Measuring Progress in Your Clients
“I’m better!” my client stated after I asked him how he was doing. “Much better.”
“Really?” I inquired. “How do you know?”
He looked at me incredulously, then realized I was serious. “How is it that you really know you’re better?”
“I know I’m better because I’ve been so much more active in the last five days. I cleaned the garage, and worked on straightening up the basement, neither of which have been possible in the last month. I couldn’t have lifted boxes and moved things around without suffering the consequences the next day. I was a little bit sore, but that’s it. That is a significant improvement from how it has been in the past.”
“I guess you really are better,” I teased, as we shared this little victory together.
There is an important lesson in this conversation; it revolves around how we measure improvement with regard to musculoskeletal pain and discomfort. In the past, it has been common to ask people to report their level of pain on a 1-10 scale, called the verbal reporting scale. This effort is fraught with problems, with two main issues that make the scale frequently unreliable.
First, what is your reference point on this scale? I’ve had people tell me their pain is an eight, but they have been quite active, with very little impact in their daily life. That hardly fits the description of an eight. In addition, I would posit that if you have never had a kidney stone, you don’t really know what a 10 is! To use a scale of any sort, you need a reference point around which to calibrate.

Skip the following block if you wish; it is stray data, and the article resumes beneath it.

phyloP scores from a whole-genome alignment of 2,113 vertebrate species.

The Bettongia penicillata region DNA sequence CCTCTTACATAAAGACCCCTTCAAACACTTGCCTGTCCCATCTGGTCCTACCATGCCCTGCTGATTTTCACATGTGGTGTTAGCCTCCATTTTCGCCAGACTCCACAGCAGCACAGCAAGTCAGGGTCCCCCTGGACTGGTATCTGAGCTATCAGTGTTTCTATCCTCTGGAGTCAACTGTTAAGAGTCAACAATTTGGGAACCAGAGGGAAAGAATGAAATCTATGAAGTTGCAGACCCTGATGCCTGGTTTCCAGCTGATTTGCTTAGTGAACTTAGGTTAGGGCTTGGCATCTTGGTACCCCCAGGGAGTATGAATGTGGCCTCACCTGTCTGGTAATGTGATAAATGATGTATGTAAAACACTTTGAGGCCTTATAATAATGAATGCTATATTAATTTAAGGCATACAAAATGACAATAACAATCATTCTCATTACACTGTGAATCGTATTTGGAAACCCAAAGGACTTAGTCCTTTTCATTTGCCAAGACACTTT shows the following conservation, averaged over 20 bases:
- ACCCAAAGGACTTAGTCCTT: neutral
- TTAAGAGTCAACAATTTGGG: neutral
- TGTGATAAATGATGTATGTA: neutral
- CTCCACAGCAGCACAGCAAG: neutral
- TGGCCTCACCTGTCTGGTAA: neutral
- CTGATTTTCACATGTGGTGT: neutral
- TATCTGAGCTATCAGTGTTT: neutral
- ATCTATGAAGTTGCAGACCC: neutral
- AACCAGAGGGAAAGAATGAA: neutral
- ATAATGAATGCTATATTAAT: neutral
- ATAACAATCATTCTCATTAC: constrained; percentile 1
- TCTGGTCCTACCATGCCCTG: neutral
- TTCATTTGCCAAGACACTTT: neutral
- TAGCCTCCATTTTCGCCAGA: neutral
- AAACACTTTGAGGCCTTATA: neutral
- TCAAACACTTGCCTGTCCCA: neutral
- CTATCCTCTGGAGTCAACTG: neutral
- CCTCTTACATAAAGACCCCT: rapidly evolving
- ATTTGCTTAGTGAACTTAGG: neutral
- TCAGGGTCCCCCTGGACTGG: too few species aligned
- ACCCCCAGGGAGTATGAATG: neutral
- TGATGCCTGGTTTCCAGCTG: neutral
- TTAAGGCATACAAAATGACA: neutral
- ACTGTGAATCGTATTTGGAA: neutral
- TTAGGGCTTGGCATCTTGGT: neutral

Secondly, the present experience of pain is not always the best indicator of improvement in the larger sense. Pain levels fluctuate significantly for a host of reasons. Is this really the best reflection of a longer trend? One way to think about this is to compare pain to fatigue after activity. When I first started cycling seriously, I was exhausted after a ten-mile ride. Now, I get tired after a fifty-mile ride. In both cases, if you asked me whether I was tired, the answer is yes. Obviously, that isn’t the whole story; there is an enormous difference between a ten-mile ride and a fifty-mile ride. Tiredness isn’t the best way to measure improvement.
To that end, I’d like to introduce you to a new pain scale that uses function as an additional reference point. A seven on this scale means that the pain is the focus of my attention and it causes me to avoid many of my normal daily activities. This is much more understandable to everyone concerned. In my clinic, we have these scales printed and laminated in every room. My massage therapy staff and our clients have really appreciated this resource. I invite you to do the same. Read further about this scale in a blog post I wrote for the Massage Therapy Foundation. At the end of the post, there is a downloadable .pdf you can print and use in your practice. This is just one of the many resources available to you from the Massage Therapy Foundation. Explore them fully at www.massagetherapyfoundation.org
Douglas Nelson, LMT, BCTMB
President, Massage Therapy Foundation